CMIstark developer guide¶
Here are a few simple guidelines to please be obeyed when working on CMIdiffract
Document your code!
Use spinx-compatible docstrings to document all classs, methods, functions, etc.
Write code that is compatible with the latest stable Python 3.x version.
Make use of NumPy as much as possible.
Source code formatting¶
CMIstark uses the 4-spaces standard for indentation of blocks.
Do not use tabs, always expand to spaces.
Try to not extend lines beyond 100 characters
Keep the utf-8 coding directive in the first line
Keep the Emacs local variables section at the end of all files, and try to stick to the directives (manually) when not using Emacs.
Version control (git) details¶
CMIstark uses git as a version control system with a central repositories on github.
CMIstark uses the git-flow branching model
the principal development branch is
all new developments should be done on a
feature/branch and, once ready, be branched into
never touch the branch
master– this is to be done by the maintainers.
masterbranch is only for releases. There should never be any development done on
master, nor any release preparations. The latter is done on
release/, then the release is put onto
master, and possibly necessary fixes are done on
Do not repeatedly branch feature branches into
General documentation work should always be made on
commit such doc-only updates as separate commits!
one can then merge these doc-only commits into
never implement a change twice manually. Implement it on the most appropriate branch, then merge it into whatever branch you want to have it.
State labels of stored Stark curves¶
In the output file
<moleculename>.molecule, each Stark curve has a state
label (\(J\), \(K_a\), \(K_c\), \(M\), isomer), which represents
the adiabatic quantum number label of the rotational state in the field, as well
as the type of isomer. \(J\), \(K_a\), \(K_c\), \(M\) are
integers, assuming no orbital angular momentum and spin of electrons and nuclear
spins involved. For all types of rotors, the value of \(J\) is not less than
For asymmetric tops and linear rotors, only states with positive \(M\) are stored, as all curves of nonzero \(M\) states are doubly degenerate. The values of both \(K_a\) and \(K_c\) are not less than zero for asymmetric tops, or set to zero for linear rotors. The state lable for linear rotors is thus (\(J\), \(0\), \(0\), \(M\), isomer).
For symmetric tops, states having products of \(K\) and \(M\) equal to \(+|KM|\) and \(-|KM|\) split in the DC electric field. In the output file states, corresponding to negative \(|KM|\) are stored with negative \(K\) (and positive \(M\)); this is really an implementation detail and the sign stored with \(K\) in this case is always the sign of the product \(KM\). We note that states with \(K>0\) and \(M<0\) also yield \(-|KM|\). Thus, all curves of nonzero \(M\) states in the output file are also doubly degenerate. Finally, the state label for prolate tops is (\(J\), \(K\), \(0\), \(M\), isomer), and (\(J\), \(0\), \(K\), \(M\), isomer) for oblate tops.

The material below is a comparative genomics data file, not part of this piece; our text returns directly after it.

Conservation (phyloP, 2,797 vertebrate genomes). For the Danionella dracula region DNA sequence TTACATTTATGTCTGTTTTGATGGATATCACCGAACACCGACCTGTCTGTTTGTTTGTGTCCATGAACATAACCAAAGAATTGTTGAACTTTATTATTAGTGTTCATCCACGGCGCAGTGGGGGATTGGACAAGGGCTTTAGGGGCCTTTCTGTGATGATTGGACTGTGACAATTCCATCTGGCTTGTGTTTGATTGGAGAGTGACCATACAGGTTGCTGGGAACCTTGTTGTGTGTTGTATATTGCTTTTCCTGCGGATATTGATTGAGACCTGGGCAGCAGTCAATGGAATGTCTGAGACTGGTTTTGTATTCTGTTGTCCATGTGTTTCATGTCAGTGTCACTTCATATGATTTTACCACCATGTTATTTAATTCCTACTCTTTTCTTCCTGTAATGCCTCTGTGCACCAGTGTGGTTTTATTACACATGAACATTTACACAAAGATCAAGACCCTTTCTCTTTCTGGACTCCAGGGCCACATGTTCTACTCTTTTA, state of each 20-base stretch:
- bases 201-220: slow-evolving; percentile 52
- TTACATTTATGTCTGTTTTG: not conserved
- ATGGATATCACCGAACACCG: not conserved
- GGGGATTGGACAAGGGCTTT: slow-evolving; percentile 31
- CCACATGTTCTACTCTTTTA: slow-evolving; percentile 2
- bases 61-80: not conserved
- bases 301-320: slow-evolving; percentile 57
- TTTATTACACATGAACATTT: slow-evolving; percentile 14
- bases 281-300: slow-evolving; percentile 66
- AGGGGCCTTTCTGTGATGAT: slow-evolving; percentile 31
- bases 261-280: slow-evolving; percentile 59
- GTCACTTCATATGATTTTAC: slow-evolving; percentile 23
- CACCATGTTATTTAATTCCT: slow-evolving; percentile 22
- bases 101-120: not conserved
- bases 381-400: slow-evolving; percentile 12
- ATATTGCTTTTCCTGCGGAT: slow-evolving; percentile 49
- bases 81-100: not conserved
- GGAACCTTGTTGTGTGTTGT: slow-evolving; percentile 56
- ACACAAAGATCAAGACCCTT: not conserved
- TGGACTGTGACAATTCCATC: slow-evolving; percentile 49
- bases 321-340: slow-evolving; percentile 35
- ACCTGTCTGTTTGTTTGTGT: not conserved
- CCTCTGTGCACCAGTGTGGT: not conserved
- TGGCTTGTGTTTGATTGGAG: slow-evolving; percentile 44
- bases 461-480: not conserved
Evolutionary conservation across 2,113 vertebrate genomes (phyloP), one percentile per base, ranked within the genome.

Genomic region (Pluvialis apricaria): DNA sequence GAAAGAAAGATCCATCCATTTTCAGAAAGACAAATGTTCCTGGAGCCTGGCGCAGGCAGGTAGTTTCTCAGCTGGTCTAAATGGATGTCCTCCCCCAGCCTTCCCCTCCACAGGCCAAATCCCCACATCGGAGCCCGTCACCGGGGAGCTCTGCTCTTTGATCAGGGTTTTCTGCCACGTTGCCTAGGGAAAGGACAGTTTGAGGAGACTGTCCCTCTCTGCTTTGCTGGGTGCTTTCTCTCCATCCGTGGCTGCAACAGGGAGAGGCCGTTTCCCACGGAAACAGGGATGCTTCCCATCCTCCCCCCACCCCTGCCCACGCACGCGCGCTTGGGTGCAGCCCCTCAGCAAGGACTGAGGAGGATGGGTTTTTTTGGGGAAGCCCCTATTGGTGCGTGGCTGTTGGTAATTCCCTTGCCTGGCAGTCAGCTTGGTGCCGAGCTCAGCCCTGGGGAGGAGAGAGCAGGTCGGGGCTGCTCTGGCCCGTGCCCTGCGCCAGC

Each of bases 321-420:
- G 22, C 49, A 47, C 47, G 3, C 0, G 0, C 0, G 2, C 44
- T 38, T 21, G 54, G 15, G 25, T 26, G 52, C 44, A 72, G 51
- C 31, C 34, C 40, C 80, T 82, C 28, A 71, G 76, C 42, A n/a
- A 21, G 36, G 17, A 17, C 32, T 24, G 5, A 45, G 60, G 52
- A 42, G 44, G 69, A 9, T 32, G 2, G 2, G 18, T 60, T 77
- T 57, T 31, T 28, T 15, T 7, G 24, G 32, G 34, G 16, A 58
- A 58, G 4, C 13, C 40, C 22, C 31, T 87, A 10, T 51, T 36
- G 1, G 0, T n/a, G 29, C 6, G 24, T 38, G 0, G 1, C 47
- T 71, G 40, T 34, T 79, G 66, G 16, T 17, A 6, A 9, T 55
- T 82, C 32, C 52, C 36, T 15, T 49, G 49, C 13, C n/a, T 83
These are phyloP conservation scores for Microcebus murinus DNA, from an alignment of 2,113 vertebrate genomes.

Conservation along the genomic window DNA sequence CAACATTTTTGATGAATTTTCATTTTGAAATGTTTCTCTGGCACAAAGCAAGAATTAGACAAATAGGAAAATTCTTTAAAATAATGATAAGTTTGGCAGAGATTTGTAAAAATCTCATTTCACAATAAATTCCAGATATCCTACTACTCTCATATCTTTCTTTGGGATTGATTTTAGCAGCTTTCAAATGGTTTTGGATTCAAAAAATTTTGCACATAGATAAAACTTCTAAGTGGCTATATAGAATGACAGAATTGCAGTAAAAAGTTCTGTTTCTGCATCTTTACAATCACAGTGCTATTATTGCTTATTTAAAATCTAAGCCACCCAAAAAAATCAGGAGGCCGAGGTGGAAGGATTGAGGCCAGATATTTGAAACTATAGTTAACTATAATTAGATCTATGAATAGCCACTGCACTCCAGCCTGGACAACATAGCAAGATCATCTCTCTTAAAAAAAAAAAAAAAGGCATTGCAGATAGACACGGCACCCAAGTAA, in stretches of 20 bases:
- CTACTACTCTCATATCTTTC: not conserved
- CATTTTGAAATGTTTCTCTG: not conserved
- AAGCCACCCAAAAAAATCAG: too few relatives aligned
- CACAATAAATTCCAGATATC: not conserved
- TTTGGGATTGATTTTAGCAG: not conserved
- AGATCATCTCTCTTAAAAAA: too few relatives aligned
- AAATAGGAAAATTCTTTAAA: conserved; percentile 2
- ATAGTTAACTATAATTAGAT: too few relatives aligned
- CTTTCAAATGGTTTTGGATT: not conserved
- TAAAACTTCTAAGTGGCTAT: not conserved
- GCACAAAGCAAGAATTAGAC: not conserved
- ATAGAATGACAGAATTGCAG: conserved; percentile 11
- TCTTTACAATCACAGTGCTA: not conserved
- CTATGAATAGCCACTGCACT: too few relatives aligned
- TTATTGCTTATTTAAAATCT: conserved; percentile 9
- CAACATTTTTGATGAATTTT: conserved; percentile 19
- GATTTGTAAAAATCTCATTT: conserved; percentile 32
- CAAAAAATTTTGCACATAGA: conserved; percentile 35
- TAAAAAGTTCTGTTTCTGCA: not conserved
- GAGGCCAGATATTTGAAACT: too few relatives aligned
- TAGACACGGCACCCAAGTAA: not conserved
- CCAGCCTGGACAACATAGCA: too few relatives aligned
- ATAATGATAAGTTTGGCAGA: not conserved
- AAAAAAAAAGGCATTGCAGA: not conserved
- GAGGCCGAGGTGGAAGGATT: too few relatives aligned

Structure of <moleculename>.molecule¶
For each state (\(J\), \(K_a\), \(K_c\), \(M\),isomer), the Stark energy as function of DC field strength is stored in the following structures:
The state label (\(J\), \(K_a\), \(K_c\), \(M\), isomer) is manifested as a dictionary strcuture here for storing state-specific information.
The following example source code of Python shows how to read the curve for the
00000 state from
<moleculename>.molecule by using PyTables:
import tables import numpy stark_file = "<moleculename>.molecule" f=tables.openFile(stark_file) array = f.getNode("/_0/_0/_0/_0/_0/dcstarkenergy") print numpy.array(array.read())
cmistark_print_energies, that provides ASCII output for specified
conditions and states, is provided in the package for convenience.
Descriptions of source code files¶
Three source code files in
cmistark folder provide all functions used to calculate and then
write/read Stark curves. The above script files perform the calculations by calling
these functions. The basic descriptions of each file in lib folder are
molecule.py: perform the Stark effect calculation by calling functions from
starkeffect.pyand store results in an output file
moleculeparameter.py: contain all molecular parameters of individual molecules
starkeffect.py: contain all functions, equations and algorithms required for calculating the Stark effect.
(Only for stand-alone version) The descriptions of the rest of the files in the lib folder are as follows:
codata.py: store most scientific constants
const.py: call required math. and phys. constants from codata.py
convert.py: perform unit conversions
hdf5.py: read/write output files in the format of hdf5 via PyTables
moleculeproperty.py: create a molecule (as an object) from a list of atoms
state.py: create state labels and corresponding id numbers
util.py: provide array operations